Italeri 1/72 Vickers Wellington X
Designed to a specification for a heavy bomber first issued in 1932, the first Wellington prototype flew in 1934. It was the second airplane to use the revolutionary geodetic construction system first created by Barnes Wallis for the R-100 airship in the early 1920s. This lightweight construction method made the resulting airplane extremely strong and resistant to structural damage, which was greatly appreciated by crews during the Second World War when the Wellington returned with battle damage that would have downed any other airplane. During structural testing performed at the Royal Aircraft Establishment, Farnborough, the proposed structure demonstrated not only the required strength factor of six, but reached 11 without any sign of failure, proving the geodesic airframe to possess a strength far in excess of normal levels. This strength allowed for the structure design to be further developed to reduce the size of individual members and adopt simplified standard sections of lighter construction. The geodetic construction allowed the weight of the airplane to grow from 21,000 pounds to 36,500 pounds with no major change in the basic airframe.
On 5 June 1936, the name “Crecy” was initially chosen for the type, and it was publicly displayed as such. The aircraft was accepted for production on 15 August 1936, however, on 8 September 1936, the name “Wellington” was adopted with the explanation that it followed the tradition set by the Vickers Wellesley of possessing names referring back to the Duke of Wellington.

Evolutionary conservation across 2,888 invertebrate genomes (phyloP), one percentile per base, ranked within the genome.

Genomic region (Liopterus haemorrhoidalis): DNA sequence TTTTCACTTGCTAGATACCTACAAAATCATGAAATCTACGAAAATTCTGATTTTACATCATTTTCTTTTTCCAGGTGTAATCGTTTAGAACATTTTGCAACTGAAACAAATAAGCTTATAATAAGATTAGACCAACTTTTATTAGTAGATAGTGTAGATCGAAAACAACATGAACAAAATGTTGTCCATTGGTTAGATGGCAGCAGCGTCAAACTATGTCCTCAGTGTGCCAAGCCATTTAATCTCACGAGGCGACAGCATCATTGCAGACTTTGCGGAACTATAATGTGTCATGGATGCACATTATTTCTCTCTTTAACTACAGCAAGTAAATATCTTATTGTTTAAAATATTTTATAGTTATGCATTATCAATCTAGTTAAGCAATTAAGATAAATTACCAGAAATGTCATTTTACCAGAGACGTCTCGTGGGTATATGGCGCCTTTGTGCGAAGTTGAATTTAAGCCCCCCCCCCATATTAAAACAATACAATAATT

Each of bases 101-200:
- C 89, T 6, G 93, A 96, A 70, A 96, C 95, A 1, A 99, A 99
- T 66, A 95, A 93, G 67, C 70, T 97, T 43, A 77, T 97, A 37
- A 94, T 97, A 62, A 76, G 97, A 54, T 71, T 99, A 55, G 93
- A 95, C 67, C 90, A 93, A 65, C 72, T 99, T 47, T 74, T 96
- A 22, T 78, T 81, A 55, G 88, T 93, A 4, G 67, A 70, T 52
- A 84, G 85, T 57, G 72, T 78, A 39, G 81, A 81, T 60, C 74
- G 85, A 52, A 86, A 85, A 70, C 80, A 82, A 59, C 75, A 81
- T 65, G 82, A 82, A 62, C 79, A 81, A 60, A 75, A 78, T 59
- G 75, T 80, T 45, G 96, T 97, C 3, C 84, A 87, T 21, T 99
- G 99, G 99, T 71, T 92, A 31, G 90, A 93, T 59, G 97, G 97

The prototype, K4049, first flew on 15 June 1936 from Brooklands, with Vickers chief test pilot Joseph “Mutt” Summers accompanied by Barnes Wallis and Trevor Westbrook. It was soon regarded as an advanced design for its era. K4049 was destroyed on 19 April 1937, by an accident during a service test flight by Maurice Hare, caused by the failure of the elevator horn balance due to excessive slipstream exposure, leading to the aircraft going inverted and diving into terrain.
Refinement of the design was influenced by Specifications B.1/35 and B.1/35, the latter leading to the parallel development of a larger bomber, the Vickers Warwick. The Wellington redesign included the addition of many details attributed to the Warwick were added, such as the deepening of the fuselage, the lengthening of the nose, a reshaped horizontal tail unit, and an increased crew from four to five members. Other changes included the adoption of a retractable tailwheel and constant-speed propellers
The Wellington was ordered into production in 1936 and entered service in 1938. The Wellington was initially outnumbered by the Handley Page Hampden and the Armstrong Whitworth Whitley, but outlasted both rival aircraft in service. The Wellington was one of five British aircraft in first line service at the outset of the war that were still in first line service at the end.
The two major sub-types of the Wellington were the Mk. IC and the Mk.III, though the Mk. X - a Mk.III with Bristol VI or Mark XVI engines and a change in the the geodetic framework to new lighter alloys - was the type most-produced, with over 3,500 coming out of the factories between 1943 and the end of the war. Production from the three factories totaled 11,461,making the Wellington the most-produced single bomber type used by the RAF.